HELICOPTER MAKER EXPANDS IN “BIRTHPLACE”
This morning, helicopter-maker AgustaWestland of Italy will celebrate a major expansion of its Philadelphia factory.
This is the second major expansion of the aerospace firm's 20-year-old plant on Red Lion Road at Northeast Philadelphia Airport. The facility, which eventually may employ 500 people, will assemble the midsize AW139 - the fifth type of helicopter currently manufactured in the Philadelphia region. The others are the Boeing Chinook, Boeing-Bell Osprey, Sikorsky S-76 and AgustaWestland Koala.
Philadelphia has played a long and fruitful role in the development of rotary-winged vertical flight that began because several pioneers working on various aspects of the technology happened to live here.
For that reason, "some people would consider us the birthplace of the American helicopter industry," said Sean Saunders, executive director of the American Helicopter Museum in West Chester.
Today's event comes eight days after the death of Frank N. Piasecki, at age 88, who developed the tandem-rotor helicopter and founded the company that became the rotorcraft division of the Boeing Co. Piasecki, an Overbrook High School graduate, began work on helicopter design while in college and, in 1943, became the second American to build and fly a helicopter - Igor Sikorsky was the first.
At the time of his death Piasecki was chief executive officer of Piasecki Aircraft Corp., in Essington, which is still actively developing helicopter technology.
In the decades before the flights of Sikorsky and Piasecki, others in the region were actively working on rotary-winged flight.
W. Laurence LePage worked with Harold Pitcairn in Horsham, creating an auto gyro "that led to development of the helicopter, many people believe," said Robert Spencer, a member of the museum's board of directors and chair of its exhibit committee.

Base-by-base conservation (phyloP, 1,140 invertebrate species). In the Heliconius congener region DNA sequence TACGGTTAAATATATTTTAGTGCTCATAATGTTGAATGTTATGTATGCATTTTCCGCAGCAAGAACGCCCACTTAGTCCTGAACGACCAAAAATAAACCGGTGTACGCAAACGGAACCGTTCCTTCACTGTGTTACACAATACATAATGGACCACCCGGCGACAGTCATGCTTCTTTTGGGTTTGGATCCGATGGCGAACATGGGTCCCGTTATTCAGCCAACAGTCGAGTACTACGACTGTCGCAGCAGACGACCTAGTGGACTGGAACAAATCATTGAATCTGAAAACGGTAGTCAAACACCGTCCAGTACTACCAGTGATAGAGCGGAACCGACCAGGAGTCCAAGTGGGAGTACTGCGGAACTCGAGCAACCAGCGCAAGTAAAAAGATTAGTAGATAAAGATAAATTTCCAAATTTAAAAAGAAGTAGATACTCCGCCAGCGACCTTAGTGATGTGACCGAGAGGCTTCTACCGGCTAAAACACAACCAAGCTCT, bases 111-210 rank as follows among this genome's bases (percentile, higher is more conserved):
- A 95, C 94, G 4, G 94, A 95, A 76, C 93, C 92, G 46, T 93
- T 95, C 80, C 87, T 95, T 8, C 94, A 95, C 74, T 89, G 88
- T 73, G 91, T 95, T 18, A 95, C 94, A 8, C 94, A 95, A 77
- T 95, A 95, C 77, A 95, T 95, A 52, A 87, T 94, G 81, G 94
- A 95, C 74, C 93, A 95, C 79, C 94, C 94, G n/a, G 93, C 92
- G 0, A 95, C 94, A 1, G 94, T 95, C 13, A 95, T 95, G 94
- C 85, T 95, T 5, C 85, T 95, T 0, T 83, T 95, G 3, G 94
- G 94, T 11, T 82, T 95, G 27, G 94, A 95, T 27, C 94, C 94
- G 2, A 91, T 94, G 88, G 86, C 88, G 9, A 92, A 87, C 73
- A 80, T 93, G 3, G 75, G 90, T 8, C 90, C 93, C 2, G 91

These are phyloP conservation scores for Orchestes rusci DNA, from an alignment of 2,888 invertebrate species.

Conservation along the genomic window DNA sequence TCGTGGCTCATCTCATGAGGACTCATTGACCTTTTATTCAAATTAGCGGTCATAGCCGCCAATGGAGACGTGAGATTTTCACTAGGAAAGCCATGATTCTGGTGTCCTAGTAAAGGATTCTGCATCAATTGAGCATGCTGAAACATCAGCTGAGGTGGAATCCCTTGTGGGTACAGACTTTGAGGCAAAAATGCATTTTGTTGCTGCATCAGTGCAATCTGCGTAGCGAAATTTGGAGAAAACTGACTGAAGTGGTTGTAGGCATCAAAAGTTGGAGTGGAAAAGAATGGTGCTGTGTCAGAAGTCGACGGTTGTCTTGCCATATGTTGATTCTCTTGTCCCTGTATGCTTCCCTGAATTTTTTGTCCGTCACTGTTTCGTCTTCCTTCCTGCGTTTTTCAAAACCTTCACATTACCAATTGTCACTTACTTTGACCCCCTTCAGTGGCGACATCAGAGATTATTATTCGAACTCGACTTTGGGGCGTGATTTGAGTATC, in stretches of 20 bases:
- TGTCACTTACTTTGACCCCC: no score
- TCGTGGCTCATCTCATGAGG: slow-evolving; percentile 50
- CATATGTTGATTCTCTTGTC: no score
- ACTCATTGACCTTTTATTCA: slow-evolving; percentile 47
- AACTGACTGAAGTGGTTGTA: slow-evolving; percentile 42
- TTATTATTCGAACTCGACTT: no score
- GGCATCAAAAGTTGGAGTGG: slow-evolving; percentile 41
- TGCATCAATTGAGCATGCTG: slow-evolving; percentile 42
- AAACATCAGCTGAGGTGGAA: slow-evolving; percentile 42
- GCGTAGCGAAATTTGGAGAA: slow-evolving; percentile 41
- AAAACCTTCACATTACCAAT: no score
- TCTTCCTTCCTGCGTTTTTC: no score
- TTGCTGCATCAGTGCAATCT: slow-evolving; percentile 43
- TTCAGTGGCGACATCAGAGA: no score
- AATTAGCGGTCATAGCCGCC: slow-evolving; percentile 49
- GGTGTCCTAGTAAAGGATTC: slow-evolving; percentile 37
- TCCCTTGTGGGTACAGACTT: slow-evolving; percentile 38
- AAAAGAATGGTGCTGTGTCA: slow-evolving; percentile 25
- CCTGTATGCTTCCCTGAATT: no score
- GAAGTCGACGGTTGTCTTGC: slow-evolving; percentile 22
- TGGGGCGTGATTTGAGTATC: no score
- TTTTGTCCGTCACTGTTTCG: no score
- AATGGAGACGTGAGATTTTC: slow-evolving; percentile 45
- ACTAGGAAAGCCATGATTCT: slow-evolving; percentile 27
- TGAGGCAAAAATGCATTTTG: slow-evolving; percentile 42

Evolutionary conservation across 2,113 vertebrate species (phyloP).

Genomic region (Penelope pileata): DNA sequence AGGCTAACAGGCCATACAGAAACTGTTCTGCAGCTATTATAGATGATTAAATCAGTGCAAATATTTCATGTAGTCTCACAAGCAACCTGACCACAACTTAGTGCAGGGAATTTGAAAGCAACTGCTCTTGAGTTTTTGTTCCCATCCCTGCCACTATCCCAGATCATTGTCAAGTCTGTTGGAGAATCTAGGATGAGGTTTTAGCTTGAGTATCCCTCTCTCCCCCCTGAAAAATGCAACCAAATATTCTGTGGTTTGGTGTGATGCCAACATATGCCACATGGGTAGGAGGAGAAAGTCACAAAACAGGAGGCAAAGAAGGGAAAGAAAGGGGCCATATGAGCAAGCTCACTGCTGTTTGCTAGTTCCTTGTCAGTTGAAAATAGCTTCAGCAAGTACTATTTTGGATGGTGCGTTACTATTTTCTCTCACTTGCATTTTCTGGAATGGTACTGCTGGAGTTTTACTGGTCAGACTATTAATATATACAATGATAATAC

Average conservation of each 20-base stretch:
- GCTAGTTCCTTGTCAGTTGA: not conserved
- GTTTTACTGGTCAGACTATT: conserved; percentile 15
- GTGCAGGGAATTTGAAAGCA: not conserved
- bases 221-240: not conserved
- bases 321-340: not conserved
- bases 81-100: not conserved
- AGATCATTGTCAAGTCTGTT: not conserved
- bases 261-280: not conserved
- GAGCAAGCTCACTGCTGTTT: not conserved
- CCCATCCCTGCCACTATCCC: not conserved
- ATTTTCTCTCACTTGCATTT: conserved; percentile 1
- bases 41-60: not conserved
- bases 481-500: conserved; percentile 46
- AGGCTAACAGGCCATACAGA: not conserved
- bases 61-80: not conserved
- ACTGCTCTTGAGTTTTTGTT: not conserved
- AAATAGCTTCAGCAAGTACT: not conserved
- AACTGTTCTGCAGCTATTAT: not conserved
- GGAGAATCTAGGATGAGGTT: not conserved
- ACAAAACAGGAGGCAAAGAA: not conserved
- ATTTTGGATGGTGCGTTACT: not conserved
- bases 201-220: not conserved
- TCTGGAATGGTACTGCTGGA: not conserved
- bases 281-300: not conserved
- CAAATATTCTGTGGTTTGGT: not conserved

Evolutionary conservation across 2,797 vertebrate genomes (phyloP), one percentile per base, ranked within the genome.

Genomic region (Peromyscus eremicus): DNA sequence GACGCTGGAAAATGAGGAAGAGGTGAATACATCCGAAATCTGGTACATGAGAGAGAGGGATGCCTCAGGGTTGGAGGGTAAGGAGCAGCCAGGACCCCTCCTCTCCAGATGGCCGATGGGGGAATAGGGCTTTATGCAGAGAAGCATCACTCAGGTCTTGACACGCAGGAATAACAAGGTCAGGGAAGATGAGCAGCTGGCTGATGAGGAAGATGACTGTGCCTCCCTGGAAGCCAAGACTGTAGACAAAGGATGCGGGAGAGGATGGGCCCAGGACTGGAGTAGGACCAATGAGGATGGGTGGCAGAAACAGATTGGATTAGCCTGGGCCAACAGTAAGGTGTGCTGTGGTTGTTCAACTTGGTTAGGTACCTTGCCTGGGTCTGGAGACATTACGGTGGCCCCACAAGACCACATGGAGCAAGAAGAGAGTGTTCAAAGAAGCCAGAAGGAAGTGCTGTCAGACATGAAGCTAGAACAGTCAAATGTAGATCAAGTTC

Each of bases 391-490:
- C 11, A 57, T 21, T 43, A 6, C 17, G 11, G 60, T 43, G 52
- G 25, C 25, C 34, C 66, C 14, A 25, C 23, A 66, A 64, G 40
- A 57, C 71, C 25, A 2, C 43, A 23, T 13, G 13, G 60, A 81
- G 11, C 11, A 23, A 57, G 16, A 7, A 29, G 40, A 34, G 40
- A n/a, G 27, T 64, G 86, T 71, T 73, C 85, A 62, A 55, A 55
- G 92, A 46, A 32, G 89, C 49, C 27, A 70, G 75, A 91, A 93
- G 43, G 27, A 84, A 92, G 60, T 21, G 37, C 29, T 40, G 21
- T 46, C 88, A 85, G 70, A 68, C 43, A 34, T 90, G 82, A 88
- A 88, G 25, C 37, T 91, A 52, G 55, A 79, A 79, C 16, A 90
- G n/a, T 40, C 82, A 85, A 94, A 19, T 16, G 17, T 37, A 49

And, Spencer added, inventor-philosopher Arthur Young, working in a barn on his father's Main Line farm, "invented the control system still used today on Bell Helicopters." Young worked with Larry Bell on the Bell Model 30, the third U.S. helicopter to fly.
The region's helicopter business is expanding, aided by Boeing's presence and the region's proximity to the densely populated Northeast United States, which is a major helicopter-buying market.
Last year the latest Boeing Chinook model entered Army service. Boeing is offering yet another version of its tandem-rotor helicopter for Air Force search-and-rescue missions. Winning that contract, which could come this year, would mean a big expansion of the Boeing plant in Ridley Twp.
The Chinook, in service since the Vietnam war, is second by a only short time to the fixed-wing C130 Hercules in the race for the longest production run in aviation history, and Boeing talks of building it for at least another two decades. "The pilots who will fly the last Chinooks haven't been born yet," the museum's Spencer said.
While Boeing has plans to expand, rival Sikorsky has already doubled the size of its Keystone Helicopter Corp. unit, which it acquired in 2005.
David Ford, president of Sikorsky's Keystone unit, said the firm has completed its move from West Chester to Coatesville, next to the Chester County Airport. Its new 800-person facility, called the Heliplex, last year won a license to build and certify new aircraft - in addition to the customizing, overhaul and repair work it has done for 55 years.
Last year it built five Sikorsky S-76s and will ramp up to 20-30 this year, Ford said. Next year all S-76s will be made in Coatesville. The S-76 carries four or five people when configured for VIP missions; nine or more when set up for such utility work as transporting workers and supplies to offshore oil rigs.
AgustaWestland, a subsidiary of Italy's Finmeccanica S.p.A., came to Philadelphia in 1982. In 1988, it consolidated scattered operations on a 10-acre site where it initially completed helicopters built in Italy.
In 2004 the Philadelphia plant, its only manufacturing facility in North America, was expanded to assemble the single-engine AW119 Koala, which can be modified for military, law enforcement, fire-fighting and other missions.
This latest expansion will make room for manufacture of the larger AW139, which also can be configured for a wide range of uses.
"Our strategy," said Orsi, AgustaWestland's CEO, "is to design, develop, test and produce our helicopters close to our customers. And the U.S. is our biggest single market."
Source - Philadelphia Inquirer